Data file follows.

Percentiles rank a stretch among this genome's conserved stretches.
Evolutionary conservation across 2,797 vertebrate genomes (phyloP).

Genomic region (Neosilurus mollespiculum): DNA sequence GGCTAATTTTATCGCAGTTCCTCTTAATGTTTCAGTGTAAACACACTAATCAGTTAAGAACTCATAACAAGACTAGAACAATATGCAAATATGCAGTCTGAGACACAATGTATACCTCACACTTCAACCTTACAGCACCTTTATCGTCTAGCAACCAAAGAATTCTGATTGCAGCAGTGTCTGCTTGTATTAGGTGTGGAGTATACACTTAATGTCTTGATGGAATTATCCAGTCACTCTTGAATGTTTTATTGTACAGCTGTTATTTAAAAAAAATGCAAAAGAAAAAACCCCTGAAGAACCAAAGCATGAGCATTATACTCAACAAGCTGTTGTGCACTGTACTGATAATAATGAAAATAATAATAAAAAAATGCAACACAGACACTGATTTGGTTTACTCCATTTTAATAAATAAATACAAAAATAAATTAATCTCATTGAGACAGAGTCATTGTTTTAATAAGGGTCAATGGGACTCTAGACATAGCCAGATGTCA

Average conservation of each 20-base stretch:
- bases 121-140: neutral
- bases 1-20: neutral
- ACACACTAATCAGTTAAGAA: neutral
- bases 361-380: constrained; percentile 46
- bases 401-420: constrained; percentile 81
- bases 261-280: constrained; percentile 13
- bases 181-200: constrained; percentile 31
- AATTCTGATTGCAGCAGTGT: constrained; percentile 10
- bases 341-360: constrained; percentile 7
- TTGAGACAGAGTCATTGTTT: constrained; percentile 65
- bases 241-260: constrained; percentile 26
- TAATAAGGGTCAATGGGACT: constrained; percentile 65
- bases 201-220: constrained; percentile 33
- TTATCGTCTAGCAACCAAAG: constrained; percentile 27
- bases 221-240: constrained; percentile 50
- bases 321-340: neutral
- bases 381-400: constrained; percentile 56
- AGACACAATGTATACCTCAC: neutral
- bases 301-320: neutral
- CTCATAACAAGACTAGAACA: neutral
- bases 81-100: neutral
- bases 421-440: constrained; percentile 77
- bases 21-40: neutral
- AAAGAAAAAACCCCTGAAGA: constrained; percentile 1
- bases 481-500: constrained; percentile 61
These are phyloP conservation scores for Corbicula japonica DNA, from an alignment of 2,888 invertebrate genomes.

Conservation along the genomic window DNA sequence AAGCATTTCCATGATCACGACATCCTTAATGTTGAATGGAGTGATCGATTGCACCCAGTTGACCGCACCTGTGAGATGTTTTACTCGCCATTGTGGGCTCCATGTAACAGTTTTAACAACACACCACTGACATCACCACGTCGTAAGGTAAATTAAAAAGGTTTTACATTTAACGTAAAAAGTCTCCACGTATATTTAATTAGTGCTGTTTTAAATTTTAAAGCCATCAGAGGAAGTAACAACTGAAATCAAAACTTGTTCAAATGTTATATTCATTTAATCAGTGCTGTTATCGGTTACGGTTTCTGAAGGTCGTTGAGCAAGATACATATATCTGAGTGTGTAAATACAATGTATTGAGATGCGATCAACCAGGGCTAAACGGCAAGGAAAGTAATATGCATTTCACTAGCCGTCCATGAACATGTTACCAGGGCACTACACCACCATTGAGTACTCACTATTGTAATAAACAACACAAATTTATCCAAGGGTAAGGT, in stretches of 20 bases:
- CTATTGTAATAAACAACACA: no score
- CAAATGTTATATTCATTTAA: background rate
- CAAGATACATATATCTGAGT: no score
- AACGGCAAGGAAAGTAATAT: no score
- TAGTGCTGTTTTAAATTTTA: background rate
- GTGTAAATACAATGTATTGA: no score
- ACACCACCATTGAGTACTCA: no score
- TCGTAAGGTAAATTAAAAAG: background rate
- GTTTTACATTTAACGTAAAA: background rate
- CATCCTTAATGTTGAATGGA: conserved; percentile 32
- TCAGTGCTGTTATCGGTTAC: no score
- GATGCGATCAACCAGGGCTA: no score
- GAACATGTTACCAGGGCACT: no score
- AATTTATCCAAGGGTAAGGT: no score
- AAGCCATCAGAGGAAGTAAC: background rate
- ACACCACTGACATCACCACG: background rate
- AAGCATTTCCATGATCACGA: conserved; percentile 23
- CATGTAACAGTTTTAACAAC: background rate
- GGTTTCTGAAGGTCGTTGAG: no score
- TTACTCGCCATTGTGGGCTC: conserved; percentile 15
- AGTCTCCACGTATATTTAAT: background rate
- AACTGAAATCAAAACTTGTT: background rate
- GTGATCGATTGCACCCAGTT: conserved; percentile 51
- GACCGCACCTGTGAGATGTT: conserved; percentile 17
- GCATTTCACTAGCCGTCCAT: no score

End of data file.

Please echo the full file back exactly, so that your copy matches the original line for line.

Percentiles rank a stretch among this genome's conserved stretches.
Evolutionary conservation across 2,797 vertebrate genomes (phyloP).

Genomic region (Neosilurus mollespiculum): DNA sequence GGCTAATTTTATCGCAGTTCCTCTTAATGTTTCAGTGTAAACACACTAATCAGTTAAGAACTCATAACAAGACTAGAACAATATGCAAATATGCAGTCTGAGACACAATGTATACCTCACACTTCAACCTTACAGCACCTTTATCGTCTAGCAACCAAAGAATTCTGATTGCAGCAGTGTCTGCTTGTATTAGGTGTGGAGTATACACTTAATGTCTTGATGGAATTATCCAGTCACTCTTGAATGTTTTATTGTACAGCTGTTATTTAAAAAAAATGCAAAAGAAAAAACCCCTGAAGAACCAAAGCATGAGCATTATACTCAACAAGCTGTTGTGCACTGTACTGATAATAATGAAAATAATAATAAAAAAATGCAACACAGACACTGATTTGGTTTACTCCATTTTAATAAATAAATACAAAAATAAATTAATCTCATTGAGACAGAGTCATTGTTTTAATAAGGGTCAATGGGACTCTAGACATAGCCAGATGTCA

Average conservation of each 20-base stretch:
- bases 121-140: neutral
- bases 1-20: neutral
- ACACACTAATCAGTTAAGAA: neutral
- bases 361-380: constrained; percentile 46
- bases 401-420: constrained; percentile 81
- bases 261-280: constrained; percentile 13
- bases 181-200: constrained; percentile 31
- AATTCTGATTGCAGCAGTGT: constrained; percentile 10
- bases 341-360: constrained; percentile 7
- TTGAGACAGAGTCATTGTTT: constrained; percentile 65
- bases 241-260: constrained; percentile 26
- TAATAAGGGTCAATGGGACT: constrained; percentile 65
- bases 201-220: constrained; percentile 33
- TTATCGTCTAGCAACCAAAG: constrained; percentile 27
- bases 221-240: constrained; percentile 50
- bases 321-340: neutral
- bases 381-400: constrained; percentile 56
- AGACACAATGTATACCTCAC: neutral
- bases 301-320: neutral
- CTCATAACAAGACTAGAACA: neutral
- bases 81-100: neutral
- bases 421-440: constrained; percentile 77
- bases 21-40: neutral
- AAAGAAAAAACCCCTGAAGA: constrained; percentile 1
- bases 481-500: constrained; percentile 61
These are phyloP conservation scores for Corbicula japonica DNA, from an alignment of 2,888 invertebrate genomes.

Conservation along the genomic window DNA sequence AAGCATTTCCATGATCACGACATCCTTAATGTTGAATGGAGTGATCGATTGCACCCAGTTGACCGCACCTGTGAGATGTTTTACTCGCCATTGTGGGCTCCATGTAACAGTTTTAACAACACACCACTGACATCACCACGTCGTAAGGTAAATTAAAAAGGTTTTACATTTAACGTAAAAAGTCTCCACGTATATTTAATTAGTGCTGTTTTAAATTTTAAAGCCATCAGAGGAAGTAACAACTGAAATCAAAACTTGTTCAAATGTTATATTCATTTAATCAGTGCTGTTATCGGTTACGGTTTCTGAAGGTCGTTGAGCAAGATACATATATCTGAGTGTGTAAATACAATGTATTGAGATGCGATCAACCAGGGCTAAACGGCAAGGAAAGTAATATGCATTTCACTAGCCGTCCATGAACATGTTACCAGGGCACTACACCACCATTGAGTACTCACTATTGTAATAAACAACACAAATTTATCCAAGGGTAAGGT, in stretches of 20 bases:
- CTATTGTAATAAACAACACA: no score
- CAAATGTTATATTCATTTAA: background rate
- CAAGATACATATATCTGAGT: no score
- AACGGCAAGGAAAGTAATAT: no score
- TAGTGCTGTTTTAAATTTTA: background rate
- GTGTAAATACAATGTATTGA: no score
- ACACCACCATTGAGTACTCA: no score
- TCGTAAGGTAAATTAAAAAG: background rate
- GTTTTACATTTAACGTAAAA: background rate
- CATCCTTAATGTTGAATGGA: conserved; percentile 32
- TCAGTGCTGTTATCGGTTAC: no score
- GATGCGATCAACCAGGGCTA: no score
- GAACATGTTACCAGGGCACT: no score
- AATTTATCCAAGGGTAAGGT: no score
- AAGCCATCAGAGGAAGTAAC: background rate
- ACACCACTGACATCACCACG: background rate
- AAGCATTTCCATGATCACGA: conserved; percentile 23
- CATGTAACAGTTTTAACAAC: background rate
- GGTTTCTGAAGGTCGTTGAG: no score
- TTACTCGCCATTGTGGGCTC: conserved; percentile 15
- AGTCTCCACGTATATTTAAT: background rate
- AACTGAAATCAAAACTTGTT: background rate
- GTGATCGATTGCACCCAGTT: conserved; percentile 51
- GACCGCACCTGTGAGATGTT: conserved; percentile 17
- GCATTTCACTAGCCGTCCAT: no score